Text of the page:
I would obsess over news reports and death rates and the endless cycle of bad news. I decided—I can't live this way.
A couple of nights ago, my husband and I decided to have burgers for dinner. As my husband grilled and the girls played around him in the backyard, I was in the kitchen slicing veggies for a salad. The windows were open and the smells of the grill and sounds of my 4-year-old chattering floated around me. End-of-day sunlight streamed into the kitchen, creating yellow puddles of warmth our dog stretched out in.
It felt so peaceful and happy.
It felt normal.
I noticed my shoulders had relaxed.
My mind had stopped racing through an endless loop of questions and worries.
For a moment, we just were.
Life has felt so wildly different lately. Infused with a lot of fear and uncertainty. I wouldn't be able to sleep the night before I had to make a grocery run. I would fret over every potential germ that could get into our house. I would obsess over news reports and death rates and the endless cycle of bad news. I decided—I can't live this way. I had to switch out of crisis mode for my own mental sanity.
I realize my privilege at even being able to make that transition—we both have jobs we can do from home, I was already homeschooling my oldest daughter and I have consistent (albeit delayed) access to safe, healthy food and other basic necessities.
I don't mean to say I think the situation has gotten any less dire or that it is any less important to continue to comply with the recommendations of trusted health organizations to stop the spread of the coronavirus and protect those around us. I don't mean that I think this is any less of a crisis than it was last week.
For me, the change is entirely internal. Instead of fretting over every next step, constantly worrying and wondering how the situation will evolve and what I should be doing, I'm taking a step back. I'm living differently, but not unbearably. I'm missing how things were, but I'm also able to maintain a sense of normalcy for my kids that even I can buy into now and then.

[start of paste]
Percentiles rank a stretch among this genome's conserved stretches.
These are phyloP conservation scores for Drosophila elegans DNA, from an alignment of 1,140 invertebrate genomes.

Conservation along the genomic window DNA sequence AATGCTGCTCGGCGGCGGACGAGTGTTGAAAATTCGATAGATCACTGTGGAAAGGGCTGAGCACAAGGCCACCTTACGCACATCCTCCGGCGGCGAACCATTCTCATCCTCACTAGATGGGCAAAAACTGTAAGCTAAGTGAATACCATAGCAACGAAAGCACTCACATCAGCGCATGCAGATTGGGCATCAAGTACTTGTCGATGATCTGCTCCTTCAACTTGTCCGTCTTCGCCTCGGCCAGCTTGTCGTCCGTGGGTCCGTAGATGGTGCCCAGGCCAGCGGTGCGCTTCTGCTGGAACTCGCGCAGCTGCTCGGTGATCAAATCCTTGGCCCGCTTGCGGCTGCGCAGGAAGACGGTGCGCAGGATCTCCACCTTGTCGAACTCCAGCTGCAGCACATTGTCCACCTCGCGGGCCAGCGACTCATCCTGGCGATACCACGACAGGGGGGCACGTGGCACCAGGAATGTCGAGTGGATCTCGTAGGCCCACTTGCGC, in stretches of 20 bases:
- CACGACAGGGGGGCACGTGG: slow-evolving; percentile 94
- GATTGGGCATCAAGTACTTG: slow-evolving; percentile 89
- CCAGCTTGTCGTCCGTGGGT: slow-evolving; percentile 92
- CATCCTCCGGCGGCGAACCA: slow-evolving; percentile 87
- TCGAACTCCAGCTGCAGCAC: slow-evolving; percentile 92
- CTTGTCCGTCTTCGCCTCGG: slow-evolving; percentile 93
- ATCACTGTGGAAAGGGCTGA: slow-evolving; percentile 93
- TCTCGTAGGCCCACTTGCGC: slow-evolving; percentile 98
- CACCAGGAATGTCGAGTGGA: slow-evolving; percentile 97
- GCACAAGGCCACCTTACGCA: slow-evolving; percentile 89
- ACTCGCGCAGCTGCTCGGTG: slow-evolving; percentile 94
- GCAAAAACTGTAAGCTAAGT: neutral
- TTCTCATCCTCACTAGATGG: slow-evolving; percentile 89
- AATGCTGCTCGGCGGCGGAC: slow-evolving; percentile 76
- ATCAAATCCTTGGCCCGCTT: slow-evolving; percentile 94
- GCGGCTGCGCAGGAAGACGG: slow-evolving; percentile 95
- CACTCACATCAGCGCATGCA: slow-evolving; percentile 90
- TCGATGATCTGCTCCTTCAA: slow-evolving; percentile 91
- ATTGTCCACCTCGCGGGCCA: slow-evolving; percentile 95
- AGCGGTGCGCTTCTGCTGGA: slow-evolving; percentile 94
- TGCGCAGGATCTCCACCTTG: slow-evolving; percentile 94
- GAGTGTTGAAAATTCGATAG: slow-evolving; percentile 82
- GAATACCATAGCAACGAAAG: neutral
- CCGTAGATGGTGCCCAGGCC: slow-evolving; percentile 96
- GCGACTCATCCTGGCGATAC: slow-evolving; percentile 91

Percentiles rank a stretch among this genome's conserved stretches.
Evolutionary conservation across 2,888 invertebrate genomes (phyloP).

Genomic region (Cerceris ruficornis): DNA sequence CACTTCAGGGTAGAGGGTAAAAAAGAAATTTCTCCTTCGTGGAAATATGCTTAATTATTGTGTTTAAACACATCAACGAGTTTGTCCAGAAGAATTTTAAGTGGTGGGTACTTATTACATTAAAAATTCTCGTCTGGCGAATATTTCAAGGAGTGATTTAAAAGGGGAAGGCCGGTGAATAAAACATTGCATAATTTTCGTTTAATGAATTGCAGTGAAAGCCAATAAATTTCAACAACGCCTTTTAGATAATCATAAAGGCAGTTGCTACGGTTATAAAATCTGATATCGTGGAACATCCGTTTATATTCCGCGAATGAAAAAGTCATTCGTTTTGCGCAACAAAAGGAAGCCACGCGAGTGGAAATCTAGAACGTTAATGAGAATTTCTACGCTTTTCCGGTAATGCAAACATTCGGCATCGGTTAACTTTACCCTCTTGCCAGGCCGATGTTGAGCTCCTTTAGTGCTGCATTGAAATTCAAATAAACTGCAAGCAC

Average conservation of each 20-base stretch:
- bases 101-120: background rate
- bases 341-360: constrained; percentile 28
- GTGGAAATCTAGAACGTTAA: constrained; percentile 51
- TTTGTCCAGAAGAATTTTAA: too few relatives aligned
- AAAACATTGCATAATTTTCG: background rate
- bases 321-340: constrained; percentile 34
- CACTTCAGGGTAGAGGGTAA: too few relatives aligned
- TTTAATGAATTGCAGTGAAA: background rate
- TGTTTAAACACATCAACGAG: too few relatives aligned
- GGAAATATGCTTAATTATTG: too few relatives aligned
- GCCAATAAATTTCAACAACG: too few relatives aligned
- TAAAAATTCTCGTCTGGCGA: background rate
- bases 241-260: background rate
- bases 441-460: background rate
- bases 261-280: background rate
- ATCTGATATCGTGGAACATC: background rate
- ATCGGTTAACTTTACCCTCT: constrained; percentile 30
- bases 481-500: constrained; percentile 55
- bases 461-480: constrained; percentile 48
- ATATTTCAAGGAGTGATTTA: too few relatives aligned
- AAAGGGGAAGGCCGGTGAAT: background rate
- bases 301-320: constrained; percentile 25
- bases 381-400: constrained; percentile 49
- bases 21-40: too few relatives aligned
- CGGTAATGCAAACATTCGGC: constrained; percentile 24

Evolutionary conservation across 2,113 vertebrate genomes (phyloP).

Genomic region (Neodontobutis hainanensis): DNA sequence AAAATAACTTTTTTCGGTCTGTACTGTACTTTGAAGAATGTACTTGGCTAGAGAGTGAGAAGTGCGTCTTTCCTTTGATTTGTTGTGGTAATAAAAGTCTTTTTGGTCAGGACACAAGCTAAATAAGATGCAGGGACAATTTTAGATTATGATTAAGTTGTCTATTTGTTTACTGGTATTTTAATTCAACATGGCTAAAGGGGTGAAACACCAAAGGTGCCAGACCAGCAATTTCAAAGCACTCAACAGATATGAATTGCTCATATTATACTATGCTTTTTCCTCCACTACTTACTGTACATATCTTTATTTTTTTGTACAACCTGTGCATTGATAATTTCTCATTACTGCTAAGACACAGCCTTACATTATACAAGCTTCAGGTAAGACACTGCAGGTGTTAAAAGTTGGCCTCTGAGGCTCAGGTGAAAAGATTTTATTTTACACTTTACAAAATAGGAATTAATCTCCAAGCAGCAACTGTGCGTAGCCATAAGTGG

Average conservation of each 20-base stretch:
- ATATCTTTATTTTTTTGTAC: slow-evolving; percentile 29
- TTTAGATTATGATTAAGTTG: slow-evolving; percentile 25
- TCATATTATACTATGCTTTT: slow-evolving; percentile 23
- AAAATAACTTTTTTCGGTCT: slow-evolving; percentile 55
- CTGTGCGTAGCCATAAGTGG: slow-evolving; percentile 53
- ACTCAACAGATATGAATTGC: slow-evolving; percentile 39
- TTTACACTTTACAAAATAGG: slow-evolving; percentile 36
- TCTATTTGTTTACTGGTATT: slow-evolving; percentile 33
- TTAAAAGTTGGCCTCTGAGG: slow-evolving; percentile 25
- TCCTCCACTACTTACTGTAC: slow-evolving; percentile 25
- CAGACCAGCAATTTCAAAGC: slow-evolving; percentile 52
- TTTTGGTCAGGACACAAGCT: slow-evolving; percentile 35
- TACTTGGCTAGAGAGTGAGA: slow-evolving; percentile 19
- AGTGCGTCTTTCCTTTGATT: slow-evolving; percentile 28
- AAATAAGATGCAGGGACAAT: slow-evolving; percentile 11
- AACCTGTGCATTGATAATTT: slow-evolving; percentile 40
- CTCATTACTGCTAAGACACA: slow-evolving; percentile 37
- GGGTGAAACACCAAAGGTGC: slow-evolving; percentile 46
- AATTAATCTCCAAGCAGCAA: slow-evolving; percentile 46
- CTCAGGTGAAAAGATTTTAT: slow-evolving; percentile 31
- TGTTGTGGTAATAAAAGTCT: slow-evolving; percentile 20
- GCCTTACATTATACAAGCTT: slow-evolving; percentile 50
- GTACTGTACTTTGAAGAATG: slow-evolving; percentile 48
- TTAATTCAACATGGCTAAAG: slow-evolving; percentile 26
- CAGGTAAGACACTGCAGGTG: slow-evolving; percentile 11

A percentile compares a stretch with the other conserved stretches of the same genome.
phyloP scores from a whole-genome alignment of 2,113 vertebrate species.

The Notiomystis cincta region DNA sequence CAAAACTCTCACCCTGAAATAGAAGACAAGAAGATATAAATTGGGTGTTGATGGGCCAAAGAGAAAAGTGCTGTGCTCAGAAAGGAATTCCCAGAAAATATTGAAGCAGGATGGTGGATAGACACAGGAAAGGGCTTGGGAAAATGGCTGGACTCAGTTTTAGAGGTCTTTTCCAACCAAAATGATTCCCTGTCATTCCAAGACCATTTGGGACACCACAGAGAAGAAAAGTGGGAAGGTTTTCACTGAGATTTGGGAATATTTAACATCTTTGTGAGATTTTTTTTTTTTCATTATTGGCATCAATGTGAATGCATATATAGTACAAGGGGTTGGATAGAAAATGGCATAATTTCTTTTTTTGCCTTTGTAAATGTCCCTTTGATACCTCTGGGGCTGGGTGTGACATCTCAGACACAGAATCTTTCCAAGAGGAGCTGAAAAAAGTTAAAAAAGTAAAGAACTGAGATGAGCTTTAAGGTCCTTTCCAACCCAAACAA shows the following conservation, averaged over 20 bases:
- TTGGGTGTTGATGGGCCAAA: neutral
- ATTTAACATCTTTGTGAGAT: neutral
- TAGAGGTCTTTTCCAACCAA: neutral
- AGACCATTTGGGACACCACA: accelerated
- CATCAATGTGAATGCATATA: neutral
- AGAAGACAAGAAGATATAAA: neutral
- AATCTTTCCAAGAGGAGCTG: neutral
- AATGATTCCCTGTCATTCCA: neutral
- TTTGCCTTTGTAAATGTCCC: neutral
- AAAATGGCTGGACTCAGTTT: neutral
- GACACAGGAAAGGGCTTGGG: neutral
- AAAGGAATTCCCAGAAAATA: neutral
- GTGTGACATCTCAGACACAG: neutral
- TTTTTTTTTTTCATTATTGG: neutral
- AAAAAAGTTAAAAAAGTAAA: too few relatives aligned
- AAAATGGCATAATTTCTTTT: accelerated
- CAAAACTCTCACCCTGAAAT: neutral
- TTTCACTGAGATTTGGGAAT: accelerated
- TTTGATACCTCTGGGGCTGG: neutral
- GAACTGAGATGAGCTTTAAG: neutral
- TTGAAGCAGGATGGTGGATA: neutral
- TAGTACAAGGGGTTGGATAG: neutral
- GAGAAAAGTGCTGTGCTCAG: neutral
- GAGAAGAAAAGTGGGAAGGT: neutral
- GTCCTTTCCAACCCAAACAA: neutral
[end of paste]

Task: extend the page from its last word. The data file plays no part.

Since then, those moments of "feeling normal" have popped up a bit more. Maybe it's when my preschooler and I are working on an art project or while my 1-year-old is doubled over in giggles as I tickle her belly. Maybe it's at the end of the day when my husband and I not-so-guiltily decide to watch "just one more episode" before we go to bed. Maybe it's dozens of tiny, insignificant moments that I suddenly realize I don't take quite so for granted anymore.
Of course, things aren't normal right now.
We're still socially distanced from all our friends and family, relying on technology to keep us connected (and keep us from going batty). We're still home, pretty much all day every day as my husband and I try to find a new rhythm of both being work-at-home parents who never really get a break. I still worry every time I have to leave the house to pick up groceries, or any time a package arrives on the doorstep about what germs we could be bringing into the house. I still worry about when my husband has to go back to work, even just for a day, next week.
My worries haven't vanished, but I do feel like I've finally stepped out of crisis mode.
Put simply, I think I've adapted to this new way of living for now. I automatically factor in at least a week's wait time for my grocery pick-ups. I keep a mask and gloves in my purse and an extra set in my car. I wash my hands often and disinfect surfaces daily without thinking twice. I exercise daily, take it easy on my skin and hair and am mindful of taking care of my teeth because I don't know when my next doctor appointments will be.
I look for virtual activities to fill my calendar and plan online playdates to occupy my very social little girls. So much of life has continued on, mostly as usual, despite the seismic changes happening outside our door.
I'm fortunate to be able to do this. I know it—and I'm feeling extra grateful for that blessing these days.
Of course, it's not a perfect science. That same night we made the hamburgers, as my husband tucked the girls into bed and I watched a show, a commercial came on showing all the incredible healthcare workers risking their lives to keep so many of us safe. Within seconds I felt fat tears rolling down my cheeks, the tightness in my throat clenching in a silent sob.
No, things aren't actually normal right now.But for my own mental and emotional well-being—my own mental and emotional stamina—I'm welcoming those moments that feel almost normal.